Ethereum 2.0 — What to Expect?
The long-awaited Ethereum 2.0 is almost here.
The multi-phased upgrade attempts to improve the Ethereum network’s scalability and security by making major infrastructure changes, most notably switching from a proof-of-work (PoW) consensus mechanism to a proof-of-stake (PoS).
This article will discuss Ethereum’s merge and its future potential.
What is Ethereum 2.0?
Ethereum 2.0 is an upgrade to the Ethereum blockchain. The upgrade intends to improve the Ethereum network’s speed, efficiency, and scalability so that it can handle more transactions and alleviate bottlenecks.
To begin with, Ethereum developers have dropped the label “Ethereum 2.0” in favor of “consensus layer.” This was done to minimize misunderstanding and to emphasize the fact that what has previously been dubbed “Ethereum 2.0” is more of a network upgrade rather than a whole new network.
Instead, Ethereum is made up of “Ethereum 1.0” as the execution layer and “Ethereum 2.0” as the consensus layer, with both integrated together.
When is Ethereum 2.0 happening?
Image source: banklesshq.com
Ethereum upgrades are a multi-staged procedure with several phases. The Beacon Chain phase became operational on December 1, 2020. The Beacon Chain adds native staking to the Ethereum blockchain, which is a fundamental component of the network’s transition to a PoS consensus mechanism. It is, as the name implies, a distinct blockchain from the Ethereum mainnet.
The second phase, known as “the Merge,” is set to begin in the second or third quarter of 2022, and will involve the integration of the Beacon Chain with the Ethereum mainnet.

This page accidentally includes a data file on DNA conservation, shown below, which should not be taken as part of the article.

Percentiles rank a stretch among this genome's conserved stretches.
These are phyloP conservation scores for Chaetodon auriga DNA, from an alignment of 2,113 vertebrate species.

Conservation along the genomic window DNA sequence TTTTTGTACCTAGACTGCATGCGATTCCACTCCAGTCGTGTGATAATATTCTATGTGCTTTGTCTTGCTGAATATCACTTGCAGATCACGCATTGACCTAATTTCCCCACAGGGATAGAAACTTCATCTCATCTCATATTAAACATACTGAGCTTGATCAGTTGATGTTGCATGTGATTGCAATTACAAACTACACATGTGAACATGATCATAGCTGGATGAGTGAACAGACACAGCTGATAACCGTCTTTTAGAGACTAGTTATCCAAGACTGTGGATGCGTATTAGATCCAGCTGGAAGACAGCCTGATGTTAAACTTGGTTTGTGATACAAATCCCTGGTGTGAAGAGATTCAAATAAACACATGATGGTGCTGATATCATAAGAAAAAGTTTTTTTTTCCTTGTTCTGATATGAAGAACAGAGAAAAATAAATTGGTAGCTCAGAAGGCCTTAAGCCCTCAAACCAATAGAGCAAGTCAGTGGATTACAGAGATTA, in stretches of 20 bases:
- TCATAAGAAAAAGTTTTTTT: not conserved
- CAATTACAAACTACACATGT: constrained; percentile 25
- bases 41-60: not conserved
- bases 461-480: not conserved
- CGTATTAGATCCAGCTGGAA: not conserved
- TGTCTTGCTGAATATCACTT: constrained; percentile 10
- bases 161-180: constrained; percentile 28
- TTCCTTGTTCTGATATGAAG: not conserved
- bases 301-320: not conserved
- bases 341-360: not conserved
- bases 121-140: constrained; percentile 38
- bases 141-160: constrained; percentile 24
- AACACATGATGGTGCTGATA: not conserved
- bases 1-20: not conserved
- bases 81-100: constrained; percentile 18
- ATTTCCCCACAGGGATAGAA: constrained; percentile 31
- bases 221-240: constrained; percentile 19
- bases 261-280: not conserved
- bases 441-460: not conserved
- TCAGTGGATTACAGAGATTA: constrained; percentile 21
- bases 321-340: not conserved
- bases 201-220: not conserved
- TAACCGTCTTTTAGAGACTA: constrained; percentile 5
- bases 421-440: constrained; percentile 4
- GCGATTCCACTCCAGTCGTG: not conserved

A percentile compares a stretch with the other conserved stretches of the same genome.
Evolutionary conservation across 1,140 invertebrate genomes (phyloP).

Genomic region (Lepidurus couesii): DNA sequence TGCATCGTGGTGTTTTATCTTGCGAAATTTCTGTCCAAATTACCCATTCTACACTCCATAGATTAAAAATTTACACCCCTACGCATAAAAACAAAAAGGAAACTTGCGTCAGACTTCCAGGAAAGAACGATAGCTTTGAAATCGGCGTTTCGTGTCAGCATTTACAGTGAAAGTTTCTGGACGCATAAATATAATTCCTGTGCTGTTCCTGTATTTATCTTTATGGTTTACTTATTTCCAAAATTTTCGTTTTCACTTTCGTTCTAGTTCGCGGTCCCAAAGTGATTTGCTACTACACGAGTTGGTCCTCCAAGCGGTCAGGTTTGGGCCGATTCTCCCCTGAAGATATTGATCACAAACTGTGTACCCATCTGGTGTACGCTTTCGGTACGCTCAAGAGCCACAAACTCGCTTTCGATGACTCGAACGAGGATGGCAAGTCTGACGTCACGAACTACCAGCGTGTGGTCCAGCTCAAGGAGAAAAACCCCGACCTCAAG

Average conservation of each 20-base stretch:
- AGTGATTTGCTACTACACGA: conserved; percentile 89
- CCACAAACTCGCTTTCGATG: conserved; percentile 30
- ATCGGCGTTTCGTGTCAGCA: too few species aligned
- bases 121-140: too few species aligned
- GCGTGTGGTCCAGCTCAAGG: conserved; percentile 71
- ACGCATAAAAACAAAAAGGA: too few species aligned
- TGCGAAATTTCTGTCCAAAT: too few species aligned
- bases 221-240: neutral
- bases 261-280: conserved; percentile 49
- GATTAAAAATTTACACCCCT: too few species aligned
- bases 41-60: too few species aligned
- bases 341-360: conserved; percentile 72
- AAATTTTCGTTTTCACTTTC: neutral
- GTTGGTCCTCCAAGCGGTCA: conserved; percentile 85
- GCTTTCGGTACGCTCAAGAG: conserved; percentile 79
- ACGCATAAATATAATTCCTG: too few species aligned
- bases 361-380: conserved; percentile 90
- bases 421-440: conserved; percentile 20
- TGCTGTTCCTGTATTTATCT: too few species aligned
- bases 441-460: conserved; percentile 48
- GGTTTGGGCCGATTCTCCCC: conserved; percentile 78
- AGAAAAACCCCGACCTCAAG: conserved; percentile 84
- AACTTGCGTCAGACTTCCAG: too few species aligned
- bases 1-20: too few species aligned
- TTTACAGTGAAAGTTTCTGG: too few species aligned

Kintsugi, a public testnet, had a testnet merge in December 2021 to let application developers and clients to become accustomed with the post-merge Ethereum environment. Heavy usage of the test network would allow clients and Ethereum developers to find any potential issues and mitigate them. Although there were few problems to fix, it provided an important preparation for the upcoming Kiln testnet.
Kiln testnet merge was mostly successful. This is the last public testnet before the switch to proof-of-stake, which will happen later this year.
The final phase is shard chains, which will play a key role in scaling the Ethereum network. Instead of settling all operations on one single blockchain, shard chains spread these operations across 64 new chains. Sharding is what will make Ethereum 2.0 efficient and scalable blockchain.
Ethereum 2.0: What to Expect
It’s important to understand that the merge will be an upgrade to a consensus layer. On this layer it will no longer be miners propagating the blocks, but staking validators. The execution layer will remain unchanged.
Image source: consensys.net
- Execution layer: Responsible for transaction bundling, execution, and state management.
- Consensus layer: Responsible for the validating blocks, also known as the Beacon Chain. This consensus-layer has been running smoothly with 329,006 validators collectively staking 11,043,496 ETH to date.
The scalability, which will see Ethereum moving from 30 transactions per second to up to 100,000 transactions per second, will be achieved through the implementation of shard chains. This is because the current Ethereum setup has a blockchain consisting of a single chain with consecutive blocks. This is secure but very slow and inefficient. With the introduction of shard chains, the blockchain will be split up, enabling transactions to be handled in parallel chains instead of consecutive ones. This will speed up the network and scale it more easily.
Ethereum 2.0 will consist of the following:
Image source: Hsiao-Wei Wang and Ethereum
- Beacon Chain: The brand-new, proof-of-stake blockchain. It serves as a bridge between shard chains and the main chain, providing staking incentives. The Beacon Chain will keep track of historical shard chain reference points.